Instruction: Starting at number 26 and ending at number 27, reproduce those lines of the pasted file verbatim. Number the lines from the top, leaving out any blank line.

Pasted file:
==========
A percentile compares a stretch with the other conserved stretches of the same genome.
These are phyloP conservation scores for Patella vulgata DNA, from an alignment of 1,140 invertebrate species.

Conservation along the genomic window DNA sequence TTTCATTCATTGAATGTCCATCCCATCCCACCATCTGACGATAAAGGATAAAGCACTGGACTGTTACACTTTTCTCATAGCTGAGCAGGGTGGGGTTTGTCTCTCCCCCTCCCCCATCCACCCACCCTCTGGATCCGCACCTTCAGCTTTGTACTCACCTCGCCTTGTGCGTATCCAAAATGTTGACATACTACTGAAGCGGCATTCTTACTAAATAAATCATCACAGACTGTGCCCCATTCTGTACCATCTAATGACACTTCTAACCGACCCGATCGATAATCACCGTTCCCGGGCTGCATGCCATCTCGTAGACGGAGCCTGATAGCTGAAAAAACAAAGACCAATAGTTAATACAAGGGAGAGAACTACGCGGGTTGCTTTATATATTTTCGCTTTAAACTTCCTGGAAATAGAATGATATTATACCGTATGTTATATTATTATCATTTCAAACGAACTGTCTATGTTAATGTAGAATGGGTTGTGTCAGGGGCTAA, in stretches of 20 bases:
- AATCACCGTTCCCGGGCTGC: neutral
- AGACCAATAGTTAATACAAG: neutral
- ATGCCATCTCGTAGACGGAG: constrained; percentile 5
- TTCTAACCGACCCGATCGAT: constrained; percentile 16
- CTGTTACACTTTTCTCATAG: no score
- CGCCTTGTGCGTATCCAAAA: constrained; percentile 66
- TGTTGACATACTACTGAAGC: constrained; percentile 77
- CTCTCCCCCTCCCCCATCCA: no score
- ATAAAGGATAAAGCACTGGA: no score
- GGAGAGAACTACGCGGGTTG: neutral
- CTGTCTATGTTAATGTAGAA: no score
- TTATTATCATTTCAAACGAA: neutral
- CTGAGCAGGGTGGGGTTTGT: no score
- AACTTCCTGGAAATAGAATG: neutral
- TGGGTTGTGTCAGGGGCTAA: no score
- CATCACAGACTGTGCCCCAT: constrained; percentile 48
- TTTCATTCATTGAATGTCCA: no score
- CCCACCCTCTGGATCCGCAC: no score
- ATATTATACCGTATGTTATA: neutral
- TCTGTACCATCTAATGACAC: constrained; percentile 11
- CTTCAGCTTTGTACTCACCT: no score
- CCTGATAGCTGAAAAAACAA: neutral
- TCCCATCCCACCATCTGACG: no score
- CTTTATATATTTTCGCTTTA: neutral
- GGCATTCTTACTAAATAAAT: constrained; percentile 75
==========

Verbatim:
- TCCCATCCCACCATCTGACG: no score
- CTTTATATATTTTCGCTTTA: neutral